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Zion Williamson's Hype Machine Is No Longer Needed

Few rookies in history have been hyped like Zion Williamson, yet somehow the Pelicans star is already blowing our minds in the preseason.

This was supposed to be a column gauging expectations for Zion Williamson’s rookie season. Then he scored 77 points on 80% shooting over the course of three preseason games, leading the Pelicans to an undefeated mark in contests that are meaningless, yet somehow still relevant. In actuality, it’s still a column about expectations. They’re just maybe slightly higher than they already were, say, seven days ago.

Here are 10 rational thoughts about Zion Williamson before the hysteria overwhelms.

1. As someone who’s invested more time and thought into projecting Williamson’s NBA future than most people on this fair planet, let me just acknowledge that I, too, am blown away by what’s already happened. I got chills watching him render Rudy Gobert helpless on multiple occasions last week. It’s really hard not to be excited. Every game, it’s something different that makes you pause for a second. As friend of mine in the industry put it long ago, watching Williamson play basketball is like eating candy.

2. We have to remember that this is the preseason, but the biggest and most relevant takeaway from the small sample size is that Williamson’s generational physicality already plays up at 19 years old. It was one thing watching him do essentially whatever he wanted around the rim at Duke. It’s a whole different thing seeing his approach translate against NBA bodies. There’s not going to be much of an adjustment period for him at all when it comes to finishing at the basket. He’s too strong, too explosive, and has an unbelievable knack for using the glass, feeling out pockets of space around the basket, and converting. I personally have little doubt that those elements of his game are for real.

3. When projecting the merits of any prospect, I generally try to avoid the rationale that a player is going to be more effective with the benefit of NBA spacing. That’s because it’s almost universally true. I find more often than not, that argument gets made as a last-ditch justification for someone’s own optimism. Really, find any quality basketball player who’s worse when they have more space to operate and wider driving lanes. In Williamson’s case, that rule of thumb clearly applies in a different way—we aren’t talking about a slow-but-strong rookie with a less-advanced handle who’s going to have an easier time getting into the paint. This is a player who’s been almost specifically designed to abuse the dimensions of the NBA game.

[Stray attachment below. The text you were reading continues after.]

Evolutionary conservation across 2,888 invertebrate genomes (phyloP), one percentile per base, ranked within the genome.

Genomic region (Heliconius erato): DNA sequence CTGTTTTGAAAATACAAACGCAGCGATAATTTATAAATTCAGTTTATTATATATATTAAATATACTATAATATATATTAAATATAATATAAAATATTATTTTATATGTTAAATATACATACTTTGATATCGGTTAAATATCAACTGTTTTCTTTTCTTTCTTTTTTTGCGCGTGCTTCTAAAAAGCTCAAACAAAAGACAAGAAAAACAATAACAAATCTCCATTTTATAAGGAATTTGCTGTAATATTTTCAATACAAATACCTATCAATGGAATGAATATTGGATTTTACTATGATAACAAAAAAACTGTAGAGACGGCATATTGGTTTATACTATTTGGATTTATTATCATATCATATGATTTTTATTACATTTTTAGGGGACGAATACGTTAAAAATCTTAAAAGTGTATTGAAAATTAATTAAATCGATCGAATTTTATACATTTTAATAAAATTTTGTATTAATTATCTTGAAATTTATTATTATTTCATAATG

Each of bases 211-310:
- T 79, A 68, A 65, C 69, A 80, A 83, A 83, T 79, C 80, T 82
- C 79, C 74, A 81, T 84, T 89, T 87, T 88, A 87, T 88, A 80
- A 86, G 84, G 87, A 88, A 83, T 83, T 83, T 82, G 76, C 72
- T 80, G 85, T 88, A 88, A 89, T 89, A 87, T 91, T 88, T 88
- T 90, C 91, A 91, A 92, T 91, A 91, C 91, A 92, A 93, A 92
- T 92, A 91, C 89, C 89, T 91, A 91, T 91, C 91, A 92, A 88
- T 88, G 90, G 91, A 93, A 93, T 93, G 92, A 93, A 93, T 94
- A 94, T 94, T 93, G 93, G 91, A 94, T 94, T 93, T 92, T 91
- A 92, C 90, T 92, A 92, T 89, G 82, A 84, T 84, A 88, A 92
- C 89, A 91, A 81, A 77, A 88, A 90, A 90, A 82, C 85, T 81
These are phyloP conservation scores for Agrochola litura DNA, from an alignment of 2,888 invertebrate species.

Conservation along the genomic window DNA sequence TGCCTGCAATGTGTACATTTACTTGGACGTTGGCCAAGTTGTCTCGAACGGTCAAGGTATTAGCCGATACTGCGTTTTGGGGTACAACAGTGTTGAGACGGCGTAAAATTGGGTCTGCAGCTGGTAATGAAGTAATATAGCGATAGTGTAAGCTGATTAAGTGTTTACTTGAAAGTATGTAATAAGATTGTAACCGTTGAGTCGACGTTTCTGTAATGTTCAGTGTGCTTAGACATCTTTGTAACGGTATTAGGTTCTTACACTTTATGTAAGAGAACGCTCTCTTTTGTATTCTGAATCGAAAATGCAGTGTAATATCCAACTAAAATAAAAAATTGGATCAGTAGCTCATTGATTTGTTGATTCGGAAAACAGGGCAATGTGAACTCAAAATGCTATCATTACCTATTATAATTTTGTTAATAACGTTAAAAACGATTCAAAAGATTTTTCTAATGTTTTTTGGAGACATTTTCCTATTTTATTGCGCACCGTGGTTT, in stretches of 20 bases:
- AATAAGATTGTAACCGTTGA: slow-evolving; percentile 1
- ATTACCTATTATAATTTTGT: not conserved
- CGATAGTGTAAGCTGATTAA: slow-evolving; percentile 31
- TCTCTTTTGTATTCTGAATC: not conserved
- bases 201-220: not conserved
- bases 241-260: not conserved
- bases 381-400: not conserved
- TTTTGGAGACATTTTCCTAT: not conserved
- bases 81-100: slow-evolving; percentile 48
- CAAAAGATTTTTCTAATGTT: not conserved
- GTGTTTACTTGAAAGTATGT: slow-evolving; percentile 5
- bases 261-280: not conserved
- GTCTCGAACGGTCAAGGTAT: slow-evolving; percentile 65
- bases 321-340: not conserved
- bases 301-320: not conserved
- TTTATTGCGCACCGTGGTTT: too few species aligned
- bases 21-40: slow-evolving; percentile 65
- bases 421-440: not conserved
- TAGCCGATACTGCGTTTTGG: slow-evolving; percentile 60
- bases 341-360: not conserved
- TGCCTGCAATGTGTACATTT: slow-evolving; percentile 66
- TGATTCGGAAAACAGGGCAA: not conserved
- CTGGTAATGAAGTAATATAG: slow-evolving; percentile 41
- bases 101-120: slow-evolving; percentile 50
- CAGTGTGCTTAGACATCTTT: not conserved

4. On that note, the part of the equation that’s gotten glossed over the most is how many fouls Williamson is going to draw, and thus how many free throws he’s likely to shoot. He’s patient, likes to initiate contact, and at some point sooner than later, he’s probably going to start getting officiated like a star. He’s primarily a two-footed leaper, gathering off of both feet to better maintain his balance in mid-air, and he’s exhibited enough of a handle to get downhill in quick-catch situations and to beat most opponents to spots off the dribble. Once he gets in the air, you basically can’t knock him off his line, and he has more room than ever to gather his weight, aim himself at the rim, and go to work.

5. The beautiful thing about Williamson’s game has always been his maturity. He understands exactly what he’s capable of and rarely strays from that formula, which leads to shots that are almost exclusively team-friendly. It’s why his skill set is already translating so cleanly, and why he’s so easy to integrate into a team. Williamson is capable of dominating a game within its margins, and without ever having to hijack it. That’s a rare gift, and the Pelicans are playing a style that’s going to amplify the things he can do in transition. If he stays healthy, he’s going to produce, even if a vast majority of his shots are coming in the paint.